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The early centuries in our nation’s history

EDITORIAL

Updated

E CARTOON MAY 23, 2019Communications  Secretary Martn  Andanar  said  Sunday China is looking into helping produce a film about a Filipino datu who went to China many centuries ago and now lies in a tomb in Shandong Province.  Andanar attended in Beijing  the previous week a conference on Asian civilizations, where Chinese officials bared  their interest in helping produce the film.

The  datu’s  story showed that the Philippines and China  already enjoyed good trading relations long before the  Spaniards came in 1521, Andanar  said.  The Beijing conference, he said, discussed various new  ideas, traditions, and cultures. He stressed the need to open our minds to them.

The  datu was one of so many leaders  from  the various  islands  of  our  country who visited China  over  the centuries. The first mission to China from the Philippines is believed to have  come from Butuan  around 1001. There are records of overseas  trade carried out by China’s  Song dynasty  in 1178, of trade with Mindoro,  Palawan, and Basilan in 1206, and with Babuyanes, Lingayen, Liuzon,  Lubang , and Manila (Mali-lu) in 1225.

In 1368, the Ming Dynasty sent emissaries to invite other countries to send  tribute missions to China. Borneo  responded  in 1371, Okinawa in 1372, and Luzon in 1373.  In 1405, Mao-li-wu  (believed to be Mindoro  or  Marinduque)  presented tribute to China. Other missions came from Pangasinan  and  Sulu.

The Sulu mission  of 1417 was a big one with Paduka Pahala leading a group of over 300  ministers, retainers,  wives, and other relatives to pay tribute to Emperor Zhu Di. The  datu  was warmly welcomed  by  the emperor but on his way home, he died in Shandong  province. The emperor commissioned a tomb for the Sulu leader,  which stands in Shandong to this day.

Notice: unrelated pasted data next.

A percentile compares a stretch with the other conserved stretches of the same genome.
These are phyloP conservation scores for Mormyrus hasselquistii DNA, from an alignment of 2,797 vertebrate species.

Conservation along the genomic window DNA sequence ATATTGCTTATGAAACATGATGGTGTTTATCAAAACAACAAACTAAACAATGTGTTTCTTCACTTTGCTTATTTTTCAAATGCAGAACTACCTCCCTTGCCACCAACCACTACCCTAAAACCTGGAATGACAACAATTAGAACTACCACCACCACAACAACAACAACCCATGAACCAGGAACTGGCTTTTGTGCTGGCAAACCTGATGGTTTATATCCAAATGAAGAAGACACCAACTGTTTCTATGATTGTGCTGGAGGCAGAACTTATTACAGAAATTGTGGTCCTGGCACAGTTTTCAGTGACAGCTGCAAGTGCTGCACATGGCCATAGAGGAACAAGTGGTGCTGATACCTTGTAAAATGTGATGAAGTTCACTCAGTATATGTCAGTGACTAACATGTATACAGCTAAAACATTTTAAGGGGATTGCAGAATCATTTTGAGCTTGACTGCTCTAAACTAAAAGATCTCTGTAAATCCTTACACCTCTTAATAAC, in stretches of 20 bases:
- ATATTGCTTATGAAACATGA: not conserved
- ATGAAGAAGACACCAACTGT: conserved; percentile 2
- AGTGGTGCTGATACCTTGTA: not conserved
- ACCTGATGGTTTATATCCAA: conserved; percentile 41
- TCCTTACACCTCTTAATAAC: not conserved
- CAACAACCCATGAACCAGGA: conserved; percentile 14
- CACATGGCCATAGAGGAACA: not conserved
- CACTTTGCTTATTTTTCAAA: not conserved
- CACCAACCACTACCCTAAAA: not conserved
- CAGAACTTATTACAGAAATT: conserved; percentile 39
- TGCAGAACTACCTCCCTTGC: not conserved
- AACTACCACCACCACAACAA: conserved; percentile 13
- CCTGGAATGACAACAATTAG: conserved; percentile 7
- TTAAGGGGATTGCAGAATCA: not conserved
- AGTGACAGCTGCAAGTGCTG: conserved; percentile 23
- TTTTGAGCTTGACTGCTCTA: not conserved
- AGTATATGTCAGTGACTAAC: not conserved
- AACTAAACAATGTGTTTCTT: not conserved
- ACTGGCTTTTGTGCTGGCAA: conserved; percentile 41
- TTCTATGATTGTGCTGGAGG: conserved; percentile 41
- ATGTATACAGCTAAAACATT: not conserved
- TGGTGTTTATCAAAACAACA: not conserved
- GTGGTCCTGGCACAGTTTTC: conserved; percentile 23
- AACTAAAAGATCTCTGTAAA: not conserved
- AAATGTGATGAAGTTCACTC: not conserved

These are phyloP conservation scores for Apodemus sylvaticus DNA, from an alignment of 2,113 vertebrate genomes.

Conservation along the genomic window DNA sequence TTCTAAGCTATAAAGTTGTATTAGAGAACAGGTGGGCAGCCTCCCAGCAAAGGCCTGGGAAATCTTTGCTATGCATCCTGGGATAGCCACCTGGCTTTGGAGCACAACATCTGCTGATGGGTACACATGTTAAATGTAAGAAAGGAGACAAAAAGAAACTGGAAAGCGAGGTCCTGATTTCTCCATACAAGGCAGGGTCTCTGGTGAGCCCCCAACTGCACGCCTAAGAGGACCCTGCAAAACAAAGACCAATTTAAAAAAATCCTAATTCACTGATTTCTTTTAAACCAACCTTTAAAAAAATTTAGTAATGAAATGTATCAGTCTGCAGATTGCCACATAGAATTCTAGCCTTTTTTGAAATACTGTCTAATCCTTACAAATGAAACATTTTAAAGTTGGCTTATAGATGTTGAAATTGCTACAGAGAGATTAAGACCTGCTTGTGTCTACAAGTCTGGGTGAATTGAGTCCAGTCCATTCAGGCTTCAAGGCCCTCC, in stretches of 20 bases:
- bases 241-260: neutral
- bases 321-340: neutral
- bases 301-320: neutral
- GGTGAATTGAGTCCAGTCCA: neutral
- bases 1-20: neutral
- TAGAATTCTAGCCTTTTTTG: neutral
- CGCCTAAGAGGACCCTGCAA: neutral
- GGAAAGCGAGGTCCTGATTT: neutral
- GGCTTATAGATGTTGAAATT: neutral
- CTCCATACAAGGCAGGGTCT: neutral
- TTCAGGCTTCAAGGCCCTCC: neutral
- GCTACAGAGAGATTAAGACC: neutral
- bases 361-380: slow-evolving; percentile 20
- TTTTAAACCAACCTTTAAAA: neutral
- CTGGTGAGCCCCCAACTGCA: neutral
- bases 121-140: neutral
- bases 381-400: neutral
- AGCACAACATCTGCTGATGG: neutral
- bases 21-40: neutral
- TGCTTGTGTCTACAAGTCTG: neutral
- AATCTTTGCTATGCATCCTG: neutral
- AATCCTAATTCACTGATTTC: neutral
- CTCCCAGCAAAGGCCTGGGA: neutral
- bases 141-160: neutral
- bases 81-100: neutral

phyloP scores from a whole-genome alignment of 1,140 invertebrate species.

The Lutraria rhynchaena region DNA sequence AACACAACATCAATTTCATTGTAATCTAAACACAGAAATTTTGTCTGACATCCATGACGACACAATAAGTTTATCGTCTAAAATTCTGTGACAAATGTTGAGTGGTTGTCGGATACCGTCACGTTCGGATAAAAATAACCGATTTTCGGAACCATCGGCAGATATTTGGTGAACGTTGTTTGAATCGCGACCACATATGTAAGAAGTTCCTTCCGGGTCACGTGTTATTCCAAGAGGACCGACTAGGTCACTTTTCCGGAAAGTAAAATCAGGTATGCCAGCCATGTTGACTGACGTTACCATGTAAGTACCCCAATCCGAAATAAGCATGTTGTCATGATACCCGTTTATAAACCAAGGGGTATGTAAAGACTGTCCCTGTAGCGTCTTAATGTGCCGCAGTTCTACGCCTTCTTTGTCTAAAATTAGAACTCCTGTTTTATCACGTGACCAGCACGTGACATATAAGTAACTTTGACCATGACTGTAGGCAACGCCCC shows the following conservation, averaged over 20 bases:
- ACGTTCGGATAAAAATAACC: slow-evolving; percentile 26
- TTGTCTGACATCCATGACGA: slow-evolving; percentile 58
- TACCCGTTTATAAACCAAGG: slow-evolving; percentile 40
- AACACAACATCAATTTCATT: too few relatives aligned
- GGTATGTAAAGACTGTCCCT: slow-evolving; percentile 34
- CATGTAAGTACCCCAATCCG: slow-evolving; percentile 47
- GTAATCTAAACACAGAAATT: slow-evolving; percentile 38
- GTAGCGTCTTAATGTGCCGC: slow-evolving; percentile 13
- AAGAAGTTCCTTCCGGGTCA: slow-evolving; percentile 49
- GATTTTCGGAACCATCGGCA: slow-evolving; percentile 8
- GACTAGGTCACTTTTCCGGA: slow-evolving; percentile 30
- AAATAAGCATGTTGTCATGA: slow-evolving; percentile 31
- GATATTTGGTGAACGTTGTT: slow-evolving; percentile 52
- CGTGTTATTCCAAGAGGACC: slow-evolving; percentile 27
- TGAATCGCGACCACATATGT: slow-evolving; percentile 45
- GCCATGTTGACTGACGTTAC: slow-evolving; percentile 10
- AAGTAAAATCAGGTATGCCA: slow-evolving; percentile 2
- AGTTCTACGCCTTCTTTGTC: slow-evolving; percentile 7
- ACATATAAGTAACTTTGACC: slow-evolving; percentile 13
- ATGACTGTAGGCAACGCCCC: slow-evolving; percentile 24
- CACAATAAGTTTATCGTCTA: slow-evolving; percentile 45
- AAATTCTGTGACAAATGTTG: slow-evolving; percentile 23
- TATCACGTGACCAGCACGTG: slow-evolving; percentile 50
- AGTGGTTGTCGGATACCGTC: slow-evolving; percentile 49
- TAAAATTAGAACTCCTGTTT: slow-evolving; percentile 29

Filipinos  today are well aware of  the Spanish and American  colonial influence on  the Philippines which  the  famed writer Carmen  Guerrero  Nakpil  once described as “300 years of the convent  and 50 years of Hollywood.” Today  we are learning  that long before  the Europeans  came, we were  already  dealing with  nearby nations in what is now Southeast  Asia,  China, and  faraway India.

The languages of  our  various islands  and our social and political concepts show strong  Hindu and Malayan  influences.  We were trading with China, exporting cotton, pearls, shells, abaca and pina cloth, and importing  porcelain, gold, glass beads, iron cooking pans and needles.

We are now increasingly becoming  aware  of those early centuries which are  now hardly  touched upon in our country’s history.  The filming  of  the  life of one Sulu datu who went to China  and  died there  in the 15th century,  long before the Spaniards  came in the 16th century, will help in this effort to round up our knowledge of our country’s history and broaden our outlook as a nation in today’s world.

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